Magazine
Latest Issue

Can Brits film Pushkin?

The cultural and aesthetic challenges of putting Russia's national poem on the big screen

By Yuri Senokosov   March 2000

Dear yuri,

I enjoyed seeing the film of Eugene Onegin with you during your brief stay in London. I know that the film had a hostile reception in your country. Many Russians considered it impertinent of a British director to film their national poem. Critics leapt with glee upon the movie’s most conspicuous blunder-a Soviet song in a 19th-century drawing room. But I saw nothing offensive to Russia in this modest and intelligent attempt to render Pushkin to film. The idea that a nation’s culture is inaccessible to foreigners would have puzzled Pushkin, who wrote French as fluently as Russian…

Register today to continue reading

You’ve hit your limit of three articles in the last 30 days. To get seven more, simply enter your email address below.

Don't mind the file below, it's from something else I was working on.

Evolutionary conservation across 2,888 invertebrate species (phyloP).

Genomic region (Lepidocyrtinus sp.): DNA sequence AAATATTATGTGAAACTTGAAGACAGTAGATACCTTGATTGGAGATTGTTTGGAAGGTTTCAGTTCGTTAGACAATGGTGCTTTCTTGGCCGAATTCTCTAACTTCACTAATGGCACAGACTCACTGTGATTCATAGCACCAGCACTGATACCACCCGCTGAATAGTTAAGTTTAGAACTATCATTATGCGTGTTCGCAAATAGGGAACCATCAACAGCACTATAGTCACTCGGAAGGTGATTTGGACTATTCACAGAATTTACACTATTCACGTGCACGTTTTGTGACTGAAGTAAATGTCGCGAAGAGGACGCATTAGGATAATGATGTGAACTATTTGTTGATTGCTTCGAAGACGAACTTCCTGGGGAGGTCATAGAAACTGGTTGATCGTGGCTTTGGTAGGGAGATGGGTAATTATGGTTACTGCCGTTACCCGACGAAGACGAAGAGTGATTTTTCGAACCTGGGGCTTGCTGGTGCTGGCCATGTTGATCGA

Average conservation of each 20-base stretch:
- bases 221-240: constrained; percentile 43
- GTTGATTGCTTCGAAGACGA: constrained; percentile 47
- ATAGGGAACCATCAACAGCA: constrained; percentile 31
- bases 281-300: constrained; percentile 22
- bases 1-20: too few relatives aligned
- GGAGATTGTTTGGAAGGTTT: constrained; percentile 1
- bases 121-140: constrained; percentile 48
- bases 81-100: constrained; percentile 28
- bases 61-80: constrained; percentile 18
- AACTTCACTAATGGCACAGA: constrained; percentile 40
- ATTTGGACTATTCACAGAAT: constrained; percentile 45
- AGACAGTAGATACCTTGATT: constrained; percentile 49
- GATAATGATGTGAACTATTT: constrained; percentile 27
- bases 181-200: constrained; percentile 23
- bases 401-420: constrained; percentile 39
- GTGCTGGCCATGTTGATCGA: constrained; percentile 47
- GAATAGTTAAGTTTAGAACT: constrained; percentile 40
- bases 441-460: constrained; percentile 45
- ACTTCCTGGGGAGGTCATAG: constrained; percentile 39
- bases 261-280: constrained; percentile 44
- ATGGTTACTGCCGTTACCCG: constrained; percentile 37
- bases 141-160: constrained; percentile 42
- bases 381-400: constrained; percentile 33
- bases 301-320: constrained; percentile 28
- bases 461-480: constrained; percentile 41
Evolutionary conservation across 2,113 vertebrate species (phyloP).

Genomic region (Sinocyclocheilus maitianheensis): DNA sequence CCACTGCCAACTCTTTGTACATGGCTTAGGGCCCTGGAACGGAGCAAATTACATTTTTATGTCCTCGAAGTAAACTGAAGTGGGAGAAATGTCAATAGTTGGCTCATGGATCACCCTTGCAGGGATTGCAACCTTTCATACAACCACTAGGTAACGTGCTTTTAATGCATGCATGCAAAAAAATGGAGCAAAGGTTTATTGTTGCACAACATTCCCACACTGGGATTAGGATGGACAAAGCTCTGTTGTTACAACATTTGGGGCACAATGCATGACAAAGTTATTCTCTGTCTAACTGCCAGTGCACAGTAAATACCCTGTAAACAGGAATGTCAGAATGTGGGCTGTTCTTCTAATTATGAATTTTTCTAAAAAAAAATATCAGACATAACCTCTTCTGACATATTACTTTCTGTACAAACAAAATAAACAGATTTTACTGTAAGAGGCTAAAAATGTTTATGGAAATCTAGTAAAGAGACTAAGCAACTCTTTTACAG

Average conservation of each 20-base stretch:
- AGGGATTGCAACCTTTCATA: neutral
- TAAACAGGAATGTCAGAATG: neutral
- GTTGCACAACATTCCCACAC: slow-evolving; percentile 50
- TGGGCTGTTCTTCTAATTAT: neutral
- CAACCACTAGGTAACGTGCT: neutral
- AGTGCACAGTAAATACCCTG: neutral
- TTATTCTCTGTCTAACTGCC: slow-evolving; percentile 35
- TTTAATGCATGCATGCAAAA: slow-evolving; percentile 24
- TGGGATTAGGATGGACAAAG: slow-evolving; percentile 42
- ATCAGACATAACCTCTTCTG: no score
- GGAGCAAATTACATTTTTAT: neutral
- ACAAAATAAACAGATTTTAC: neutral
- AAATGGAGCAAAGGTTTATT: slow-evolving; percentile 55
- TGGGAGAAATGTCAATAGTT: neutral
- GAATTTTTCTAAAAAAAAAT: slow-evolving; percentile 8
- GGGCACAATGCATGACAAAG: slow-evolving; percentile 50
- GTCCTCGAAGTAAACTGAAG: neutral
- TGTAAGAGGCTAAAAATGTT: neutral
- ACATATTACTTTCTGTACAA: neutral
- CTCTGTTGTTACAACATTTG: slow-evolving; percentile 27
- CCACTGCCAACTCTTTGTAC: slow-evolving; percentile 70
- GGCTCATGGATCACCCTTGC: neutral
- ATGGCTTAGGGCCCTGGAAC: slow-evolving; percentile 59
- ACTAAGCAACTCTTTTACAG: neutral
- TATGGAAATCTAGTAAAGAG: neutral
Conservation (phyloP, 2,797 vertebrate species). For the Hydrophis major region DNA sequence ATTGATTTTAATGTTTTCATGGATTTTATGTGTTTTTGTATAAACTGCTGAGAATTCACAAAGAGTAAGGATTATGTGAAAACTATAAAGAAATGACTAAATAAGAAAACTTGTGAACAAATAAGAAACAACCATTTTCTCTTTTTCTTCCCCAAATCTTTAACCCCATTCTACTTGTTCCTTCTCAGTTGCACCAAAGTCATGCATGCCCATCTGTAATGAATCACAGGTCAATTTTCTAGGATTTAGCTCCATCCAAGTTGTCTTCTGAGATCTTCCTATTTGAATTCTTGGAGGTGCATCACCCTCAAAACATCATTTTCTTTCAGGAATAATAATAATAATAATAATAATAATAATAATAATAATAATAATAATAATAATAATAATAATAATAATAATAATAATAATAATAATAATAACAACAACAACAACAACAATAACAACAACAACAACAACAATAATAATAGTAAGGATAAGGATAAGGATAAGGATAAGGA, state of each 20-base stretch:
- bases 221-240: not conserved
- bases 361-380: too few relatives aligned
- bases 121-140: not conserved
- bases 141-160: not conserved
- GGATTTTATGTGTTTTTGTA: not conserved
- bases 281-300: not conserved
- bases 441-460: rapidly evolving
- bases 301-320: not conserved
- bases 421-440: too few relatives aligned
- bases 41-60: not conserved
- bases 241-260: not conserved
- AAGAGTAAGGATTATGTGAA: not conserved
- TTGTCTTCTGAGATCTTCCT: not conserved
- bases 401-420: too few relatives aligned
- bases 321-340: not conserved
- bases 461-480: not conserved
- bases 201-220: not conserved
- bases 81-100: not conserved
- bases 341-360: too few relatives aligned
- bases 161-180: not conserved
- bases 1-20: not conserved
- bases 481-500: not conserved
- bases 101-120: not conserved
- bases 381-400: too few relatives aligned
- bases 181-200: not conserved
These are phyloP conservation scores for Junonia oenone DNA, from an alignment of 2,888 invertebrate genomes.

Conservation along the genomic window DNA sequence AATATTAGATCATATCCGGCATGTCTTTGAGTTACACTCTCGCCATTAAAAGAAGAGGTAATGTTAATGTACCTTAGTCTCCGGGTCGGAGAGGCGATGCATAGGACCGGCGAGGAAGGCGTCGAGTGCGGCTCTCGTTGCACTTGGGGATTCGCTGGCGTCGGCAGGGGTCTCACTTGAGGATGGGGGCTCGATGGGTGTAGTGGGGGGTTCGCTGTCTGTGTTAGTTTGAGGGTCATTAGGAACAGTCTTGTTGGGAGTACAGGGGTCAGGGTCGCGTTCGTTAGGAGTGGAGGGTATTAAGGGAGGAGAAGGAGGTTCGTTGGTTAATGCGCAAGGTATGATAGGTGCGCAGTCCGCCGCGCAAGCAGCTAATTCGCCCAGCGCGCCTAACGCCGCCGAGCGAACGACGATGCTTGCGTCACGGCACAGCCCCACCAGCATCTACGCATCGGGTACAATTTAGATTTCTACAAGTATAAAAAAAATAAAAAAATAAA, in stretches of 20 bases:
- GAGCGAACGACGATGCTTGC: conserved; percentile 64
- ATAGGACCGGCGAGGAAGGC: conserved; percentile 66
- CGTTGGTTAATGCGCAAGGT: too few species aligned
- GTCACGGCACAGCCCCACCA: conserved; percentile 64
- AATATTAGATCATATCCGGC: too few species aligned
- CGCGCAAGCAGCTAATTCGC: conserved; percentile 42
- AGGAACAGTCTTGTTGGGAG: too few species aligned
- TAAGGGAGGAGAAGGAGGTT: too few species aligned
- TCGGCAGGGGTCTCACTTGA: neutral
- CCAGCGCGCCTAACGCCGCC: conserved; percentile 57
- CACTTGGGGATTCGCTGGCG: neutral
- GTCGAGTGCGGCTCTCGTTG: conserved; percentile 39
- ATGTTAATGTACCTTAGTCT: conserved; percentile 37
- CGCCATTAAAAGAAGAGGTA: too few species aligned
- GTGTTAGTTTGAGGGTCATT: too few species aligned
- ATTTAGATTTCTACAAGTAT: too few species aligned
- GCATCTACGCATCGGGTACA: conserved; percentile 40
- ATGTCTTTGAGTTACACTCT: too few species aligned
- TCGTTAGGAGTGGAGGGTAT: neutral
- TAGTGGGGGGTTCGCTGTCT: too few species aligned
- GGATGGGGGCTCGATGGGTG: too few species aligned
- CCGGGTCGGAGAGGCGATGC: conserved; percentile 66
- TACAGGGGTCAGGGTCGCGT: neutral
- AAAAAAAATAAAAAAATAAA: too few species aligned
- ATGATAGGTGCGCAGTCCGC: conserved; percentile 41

You’ll also receive our free e-book Prospect’s Top Thinkers 2020 and our newsletter with the best new writing on politics, economics, literature and the arts.

Prospect may process your personal information for our legitimate business purposes, to provide you with newsletters, subscription offers and other relevant information.

Click here to learn more about these purposes and how we use your data. You will be able to opt-out of further contact on the next page and in all our communications.

This site is protected by reCAPTCHA and the Google Privacy Policy and Terms of Service apply.

We want to hear what you think about this article. Submit a letter to letters@prospect-magazine.co.uk

More From Prospect